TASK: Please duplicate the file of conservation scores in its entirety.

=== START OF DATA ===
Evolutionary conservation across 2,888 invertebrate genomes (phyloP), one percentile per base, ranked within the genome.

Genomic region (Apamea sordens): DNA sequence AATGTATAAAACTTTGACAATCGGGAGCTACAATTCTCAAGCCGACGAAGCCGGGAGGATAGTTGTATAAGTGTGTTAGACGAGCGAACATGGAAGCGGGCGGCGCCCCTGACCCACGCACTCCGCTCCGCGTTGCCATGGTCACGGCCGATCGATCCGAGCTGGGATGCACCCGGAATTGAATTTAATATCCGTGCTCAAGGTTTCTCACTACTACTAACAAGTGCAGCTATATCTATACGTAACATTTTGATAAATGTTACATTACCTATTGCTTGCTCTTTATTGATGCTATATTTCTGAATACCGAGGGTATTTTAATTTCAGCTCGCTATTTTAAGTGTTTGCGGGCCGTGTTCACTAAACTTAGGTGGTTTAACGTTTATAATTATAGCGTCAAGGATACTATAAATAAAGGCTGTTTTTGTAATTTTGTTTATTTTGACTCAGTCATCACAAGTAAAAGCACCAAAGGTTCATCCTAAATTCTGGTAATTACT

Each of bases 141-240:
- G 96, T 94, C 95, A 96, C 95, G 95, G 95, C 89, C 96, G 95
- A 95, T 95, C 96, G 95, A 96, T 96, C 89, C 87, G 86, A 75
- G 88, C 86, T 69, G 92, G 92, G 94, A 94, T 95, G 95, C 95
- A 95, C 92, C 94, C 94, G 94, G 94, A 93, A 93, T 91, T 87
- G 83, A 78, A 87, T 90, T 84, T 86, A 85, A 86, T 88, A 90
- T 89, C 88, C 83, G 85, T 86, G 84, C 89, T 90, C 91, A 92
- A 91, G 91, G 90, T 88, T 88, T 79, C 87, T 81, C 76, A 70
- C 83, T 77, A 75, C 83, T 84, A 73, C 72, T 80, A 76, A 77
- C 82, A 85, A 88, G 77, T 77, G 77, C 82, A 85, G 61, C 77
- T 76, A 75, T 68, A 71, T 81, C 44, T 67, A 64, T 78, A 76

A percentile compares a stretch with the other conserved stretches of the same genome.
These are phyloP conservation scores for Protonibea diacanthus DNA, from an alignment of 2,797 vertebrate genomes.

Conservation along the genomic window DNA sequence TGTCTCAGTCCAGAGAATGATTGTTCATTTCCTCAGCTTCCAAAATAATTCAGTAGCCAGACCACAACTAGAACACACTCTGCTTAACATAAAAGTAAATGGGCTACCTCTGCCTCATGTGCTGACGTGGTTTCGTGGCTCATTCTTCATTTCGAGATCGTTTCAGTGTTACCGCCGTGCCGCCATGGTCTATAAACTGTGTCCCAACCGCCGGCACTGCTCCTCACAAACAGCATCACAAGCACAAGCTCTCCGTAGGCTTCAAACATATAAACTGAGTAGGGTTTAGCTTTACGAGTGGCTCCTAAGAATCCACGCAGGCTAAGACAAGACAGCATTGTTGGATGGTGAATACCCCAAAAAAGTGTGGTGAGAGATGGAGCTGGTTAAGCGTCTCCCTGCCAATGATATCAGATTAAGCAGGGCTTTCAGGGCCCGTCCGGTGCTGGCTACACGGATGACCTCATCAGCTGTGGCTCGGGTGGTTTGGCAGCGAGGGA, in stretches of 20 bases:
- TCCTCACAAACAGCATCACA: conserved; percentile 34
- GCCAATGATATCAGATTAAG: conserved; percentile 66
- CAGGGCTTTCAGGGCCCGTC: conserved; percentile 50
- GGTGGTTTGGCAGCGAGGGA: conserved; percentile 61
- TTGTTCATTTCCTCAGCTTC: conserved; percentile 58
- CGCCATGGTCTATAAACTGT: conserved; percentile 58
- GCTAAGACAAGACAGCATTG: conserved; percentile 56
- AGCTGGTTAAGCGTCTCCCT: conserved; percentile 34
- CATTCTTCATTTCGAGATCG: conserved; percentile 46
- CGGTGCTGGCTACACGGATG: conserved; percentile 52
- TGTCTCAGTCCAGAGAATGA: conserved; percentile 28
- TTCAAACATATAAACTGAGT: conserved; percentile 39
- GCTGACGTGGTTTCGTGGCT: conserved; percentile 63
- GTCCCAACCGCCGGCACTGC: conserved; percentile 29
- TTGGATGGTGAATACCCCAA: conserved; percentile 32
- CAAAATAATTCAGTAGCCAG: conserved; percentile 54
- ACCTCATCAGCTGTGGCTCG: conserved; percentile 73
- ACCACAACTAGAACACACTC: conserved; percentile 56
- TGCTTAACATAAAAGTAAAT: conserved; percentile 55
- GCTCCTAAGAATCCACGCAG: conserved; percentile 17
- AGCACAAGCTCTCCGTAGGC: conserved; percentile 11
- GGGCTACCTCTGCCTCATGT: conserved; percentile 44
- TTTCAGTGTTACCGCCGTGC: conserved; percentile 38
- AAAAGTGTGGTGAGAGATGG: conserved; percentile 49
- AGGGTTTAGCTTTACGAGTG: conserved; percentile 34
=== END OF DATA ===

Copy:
Evolutionary conservation across 2,888 invertebrate genomes (phyloP), one percentile per base, ranked within the genome.

Genomic region (Apamea sordens): DNA sequence AATGTATAAAACTTTGACAATCGGGAGCTACAATTCTCAAGCCGACGAAGCCGGGAGGATAGTTGTATAAGTGTGTTAGACGAGCGAACATGGAAGCGGGCGGCGCCCCTGACCCACGCACTCCGCTCCGCGTTGCCATGGTCACGGCCGATCGATCCGAGCTGGGATGCACCCGGAATTGAATTTAATATCCGTGCTCAAGGTTTCTCACTACTACTAACAAGTGCAGCTATATCTATACGTAACATTTTGATAAATGTTACATTACCTATTGCTTGCTCTTTATTGATGCTATATTTCTGAATACCGAGGGTATTTTAATTTCAGCTCGCTATTTTAAGTGTTTGCGGGCCGTGTTCACTAAACTTAGGTGGTTTAACGTTTATAATTATAGCGTCAAGGATACTATAAATAAAGGCTGTTTTTGTAATTTTGTTTATTTTGACTCAGTCATCACAAGTAAAAGCACCAAAGGTTCATCCTAAATTCTGGTAATTACT

Each of bases 141-240:
- G 96, T 94, C 95, A 96, C 95, G 95, G 95, C 89, C 96, G 95
- A 95, T 95, C 96, G 95, A 96, T 96, C 89, C 87, G 86, A 75
- G 88, C 86, T 69, G 92, G 92, G 94, A 94, T 95, G 95, C 95
- A 95, C 92, C 94, C 94, G 94, G 94, A 93, A 93, T 91, T 87
- G 83, A 78, A 87, T 90, T 84, T 86, A 85, A 86, T 88, A 90
- T 89, C 88, C 83, G 85, T 86, G 84, C 89, T 90, C 91, A 92
- A 91, G 91, G 90, T 88, T 88, T 79, C 87, T 81, C 76, A 70
- C 83, T 77, A 75, C 83, T 84, A 73, C 72, T 80, A 76, A 77
- C 82, A 85, A 88, G 77, T 77, G 77, C 82, A 85, G 61, C 77
- T 76, A 75, T 68, A 71, T 81, C 44, T 67, A 64, T 78, A 76

A percentile compares a stretch with the other conserved stretches of the same genome.
These are phyloP conservation scores for Protonibea diacanthus DNA, from an alignment of 2,797 vertebrate genomes.

Conservation along the genomic window DNA sequence TGTCTCAGTCCAGAGAATGATTGTTCATTTCCTCAGCTTCCAAAATAATTCAGTAGCCAGACCACAACTAGAACACACTCTGCTTAACATAAAAGTAAATGGGCTACCTCTGCCTCATGTGCTGACGTGGTTTCGTGGCTCATTCTTCATTTCGAGATCGTTTCAGTGTTACCGCCGTGCCGCCATGGTCTATAAACTGTGTCCCAACCGCCGGCACTGCTCCTCACAAACAGCATCACAAGCACAAGCTCTCCGTAGGCTTCAAACATATAAACTGAGTAGGGTTTAGCTTTACGAGTGGCTCCTAAGAATCCACGCAGGCTAAGACAAGACAGCATTGTTGGATGGTGAATACCCCAAAAAAGTGTGGTGAGAGATGGAGCTGGTTAAGCGTCTCCCTGCCAATGATATCAGATTAAGCAGGGCTTTCAGGGCCCGTCCGGTGCTGGCTACACGGATGACCTCATCAGCTGTGGCTCGGGTGGTTTGGCAGCGAGGGA, in stretches of 20 bases:
- TCCTCACAAACAGCATCACA: conserved; percentile 34
- GCCAATGATATCAGATTAAG: conserved; percentile 66
- CAGGGCTTTCAGGGCCCGTC: conserved; percentile 50
- GGTGGTTTGGCAGCGAGGGA: conserved; percentile 61
- TTGTTCATTTCCTCAGCTTC: conserved; percentile 58
- CGCCATGGTCTATAAACTGT: conserved; percentile 58
- GCTAAGACAAGACAGCATTG: conserved; percentile 56
- AGCTGGTTAAGCGTCTCCCT: conserved; percentile 34
- CATTCTTCATTTCGAGATCG: conserved; percentile 46
- CGGTGCTGGCTACACGGATG: conserved; percentile 52
- TGTCTCAGTCCAGAGAATGA: conserved; percentile 28
- TTCAAACATATAAACTGAGT: conserved; percentile 39
- GCTGACGTGGTTTCGTGGCT: conserved; percentile 63
- GTCCCAACCGCCGGCACTGC: conserved; percentile 29
- TTGGATGGTGAATACCCCAA: conserved; percentile 32
- CAAAATAATTCAGTAGCCAG: conserved; percentile 54
- ACCTCATCAGCTGTGGCTCG: conserved; percentile 73
- ACCACAACTAGAACACACTC: conserved; percentile 56
- TGCTTAACATAAAAGTAAAT: conserved; percentile 55
- GCTCCTAAGAATCCACGCAG: conserved; percentile 17
- AGCACAAGCTCTCCGTAGGC: conserved; percentile 11
- GGGCTACCTCTGCCTCATGT: conserved; percentile 44
- TTTCAGTGTTACCGCCGTGC: conserved; percentile 38
- AAAAGTGTGGTGAGAGATGG: conserved; percentile 49
- AGGGTTTAGCTTTACGAGTG: conserved; percentile 34